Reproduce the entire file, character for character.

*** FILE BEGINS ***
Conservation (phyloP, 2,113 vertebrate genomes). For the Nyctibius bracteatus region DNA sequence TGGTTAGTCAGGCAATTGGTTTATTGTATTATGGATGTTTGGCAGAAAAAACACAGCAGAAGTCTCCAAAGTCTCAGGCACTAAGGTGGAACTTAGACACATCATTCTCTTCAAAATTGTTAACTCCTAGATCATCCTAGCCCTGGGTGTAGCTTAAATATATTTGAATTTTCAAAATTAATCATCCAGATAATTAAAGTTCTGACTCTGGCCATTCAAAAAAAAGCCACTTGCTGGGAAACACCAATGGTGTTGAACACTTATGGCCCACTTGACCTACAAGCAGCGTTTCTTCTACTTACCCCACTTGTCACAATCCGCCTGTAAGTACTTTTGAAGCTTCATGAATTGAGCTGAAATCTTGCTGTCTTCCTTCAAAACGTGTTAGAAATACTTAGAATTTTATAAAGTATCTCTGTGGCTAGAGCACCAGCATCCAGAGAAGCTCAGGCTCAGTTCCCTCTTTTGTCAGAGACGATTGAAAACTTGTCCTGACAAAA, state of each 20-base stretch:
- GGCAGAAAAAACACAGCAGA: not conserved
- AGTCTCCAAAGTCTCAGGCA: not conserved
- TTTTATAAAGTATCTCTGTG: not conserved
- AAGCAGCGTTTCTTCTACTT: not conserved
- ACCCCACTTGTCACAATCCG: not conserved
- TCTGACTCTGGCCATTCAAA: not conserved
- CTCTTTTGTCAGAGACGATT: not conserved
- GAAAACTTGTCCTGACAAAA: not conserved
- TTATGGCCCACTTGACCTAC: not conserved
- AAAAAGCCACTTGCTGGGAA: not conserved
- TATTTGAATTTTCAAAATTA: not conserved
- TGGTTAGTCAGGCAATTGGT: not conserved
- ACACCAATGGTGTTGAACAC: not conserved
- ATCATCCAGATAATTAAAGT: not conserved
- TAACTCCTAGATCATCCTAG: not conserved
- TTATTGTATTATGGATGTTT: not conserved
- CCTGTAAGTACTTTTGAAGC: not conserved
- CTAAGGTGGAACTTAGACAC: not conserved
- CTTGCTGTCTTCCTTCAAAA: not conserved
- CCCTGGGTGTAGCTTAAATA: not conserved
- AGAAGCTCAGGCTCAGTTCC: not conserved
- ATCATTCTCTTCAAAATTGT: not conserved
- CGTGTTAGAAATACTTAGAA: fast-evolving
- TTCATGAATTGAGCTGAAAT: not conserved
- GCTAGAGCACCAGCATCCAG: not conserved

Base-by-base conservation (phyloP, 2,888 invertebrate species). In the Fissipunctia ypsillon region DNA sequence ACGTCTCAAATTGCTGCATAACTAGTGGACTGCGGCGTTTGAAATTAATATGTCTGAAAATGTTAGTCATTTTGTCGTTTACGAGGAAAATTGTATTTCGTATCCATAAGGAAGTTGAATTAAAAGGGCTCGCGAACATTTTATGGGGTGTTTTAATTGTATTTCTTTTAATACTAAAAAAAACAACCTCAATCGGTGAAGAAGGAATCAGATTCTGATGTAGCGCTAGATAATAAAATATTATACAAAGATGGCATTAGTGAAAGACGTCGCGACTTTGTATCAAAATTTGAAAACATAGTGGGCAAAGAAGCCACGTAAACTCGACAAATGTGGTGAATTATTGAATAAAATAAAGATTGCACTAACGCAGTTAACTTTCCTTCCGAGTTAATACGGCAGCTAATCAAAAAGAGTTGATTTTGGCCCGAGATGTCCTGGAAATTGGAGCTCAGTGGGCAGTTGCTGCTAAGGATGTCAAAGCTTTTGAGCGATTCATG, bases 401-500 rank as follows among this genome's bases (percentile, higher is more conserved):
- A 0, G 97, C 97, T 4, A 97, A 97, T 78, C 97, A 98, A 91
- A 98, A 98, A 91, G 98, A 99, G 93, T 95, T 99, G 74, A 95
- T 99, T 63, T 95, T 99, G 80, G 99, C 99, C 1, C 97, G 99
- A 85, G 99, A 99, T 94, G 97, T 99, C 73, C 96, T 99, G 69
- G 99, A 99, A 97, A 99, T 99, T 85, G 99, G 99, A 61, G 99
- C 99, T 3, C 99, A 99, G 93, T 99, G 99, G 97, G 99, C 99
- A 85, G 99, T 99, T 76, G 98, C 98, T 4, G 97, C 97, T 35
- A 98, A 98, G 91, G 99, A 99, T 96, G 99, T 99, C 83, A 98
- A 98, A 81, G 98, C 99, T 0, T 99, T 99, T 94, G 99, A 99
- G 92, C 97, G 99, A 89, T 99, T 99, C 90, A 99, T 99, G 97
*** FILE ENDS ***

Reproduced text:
Conservation (phyloP, 2,113 vertebrate genomes). For the Nyctibius bracteatus region DNA sequence TGGTTAGTCAGGCAATTGGTTTATTGTATTATGGATGTTTGGCAGAAAAAACACAGCAGAAGTCTCCAAAGTCTCAGGCACTAAGGTGGAACTTAGACACATCATTCTCTTCAAAATTGTTAACTCCTAGATCATCCTAGCCCTGGGTGTAGCTTAAATATATTTGAATTTTCAAAATTAATCATCCAGATAATTAAAGTTCTGACTCTGGCCATTCAAAAAAAAGCCACTTGCTGGGAAACACCAATGGTGTTGAACACTTATGGCCCACTTGACCTACAAGCAGCGTTTCTTCTACTTACCCCACTTGTCACAATCCGCCTGTAAGTACTTTTGAAGCTTCATGAATTGAGCTGAAATCTTGCTGTCTTCCTTCAAAACGTGTTAGAAATACTTAGAATTTTATAAAGTATCTCTGTGGCTAGAGCACCAGCATCCAGAGAAGCTCAGGCTCAGTTCCCTCTTTTGTCAGAGACGATTGAAAACTTGTCCTGACAAAA, state of each 20-base stretch:
- GGCAGAAAAAACACAGCAGA: not conserved
- AGTCTCCAAAGTCTCAGGCA: not conserved
- TTTTATAAAGTATCTCTGTG: not conserved
- AAGCAGCGTTTCTTCTACTT: not conserved
- ACCCCACTTGTCACAATCCG: not conserved
- TCTGACTCTGGCCATTCAAA: not conserved
- CTCTTTTGTCAGAGACGATT: not conserved
- GAAAACTTGTCCTGACAAAA: not conserved
- TTATGGCCCACTTGACCTAC: not conserved
- AAAAAGCCACTTGCTGGGAA: not conserved
- TATTTGAATTTTCAAAATTA: not conserved
- TGGTTAGTCAGGCAATTGGT: not conserved
- ACACCAATGGTGTTGAACAC: not conserved
- ATCATCCAGATAATTAAAGT: not conserved
- TAACTCCTAGATCATCCTAG: not conserved
- TTATTGTATTATGGATGTTT: not conserved
- CCTGTAAGTACTTTTGAAGC: not conserved
- CTAAGGTGGAACTTAGACAC: not conserved
- CTTGCTGTCTTCCTTCAAAA: not conserved
- CCCTGGGTGTAGCTTAAATA: not conserved
- AGAAGCTCAGGCTCAGTTCC: not conserved
- ATCATTCTCTTCAAAATTGT: not conserved
- CGTGTTAGAAATACTTAGAA: fast-evolving
- TTCATGAATTGAGCTGAAAT: not conserved
- GCTAGAGCACCAGCATCCAG: not conserved

Base-by-base conservation (phyloP, 2,888 invertebrate species). In the Fissipunctia ypsillon region DNA sequence ACGTCTCAAATTGCTGCATAACTAGTGGACTGCGGCGTTTGAAATTAATATGTCTGAAAATGTTAGTCATTTTGTCGTTTACGAGGAAAATTGTATTTCGTATCCATAAGGAAGTTGAATTAAAAGGGCTCGCGAACATTTTATGGGGTGTTTTAATTGTATTTCTTTTAATACTAAAAAAAACAACCTCAATCGGTGAAGAAGGAATCAGATTCTGATGTAGCGCTAGATAATAAAATATTATACAAAGATGGCATTAGTGAAAGACGTCGCGACTTTGTATCAAAATTTGAAAACATAGTGGGCAAAGAAGCCACGTAAACTCGACAAATGTGGTGAATTATTGAATAAAATAAAGATTGCACTAACGCAGTTAACTTTCCTTCCGAGTTAATACGGCAGCTAATCAAAAAGAGTTGATTTTGGCCCGAGATGTCCTGGAAATTGGAGCTCAGTGGGCAGTTGCTGCTAAGGATGTCAAAGCTTTTGAGCGATTCATG, bases 401-500 rank as follows among this genome's bases (percentile, higher is more conserved):
- A 0, G 97, C 97, T 4, A 97, A 97, T 78, C 97, A 98, A 91
- A 98, A 98, A 91, G 98, A 99, G 93, T 95, T 99, G 74, A 95
- T 99, T 63, T 95, T 99, G 80, G 99, C 99, C 1, C 97, G 99
- A 85, G 99, A 99, T 94, G 97, T 99, C 73, C 96, T 99, G 69
- G 99, A 99, A 97, A 99, T 99, T 85, G 99, G 99, A 61, G 99
- C 99, T 3, C 99, A 99, G 93, T 99, G 99, G 97, G 99, C 99
- A 85, G 99, T 99, T 76, G 98, C 98, T 4, G 97, C 97, T 35
- A 98, A 98, G 91, G 99, A 99, T 96, G 99, T 99, C 83, A 98
- A 98, A 81, G 98, C 99, T 0, T 99, T 99, T 94, G 99, A 99
- G 92, C 97, G 99, A 89, T 99, T 99, C 90, A 99, T 99, G 97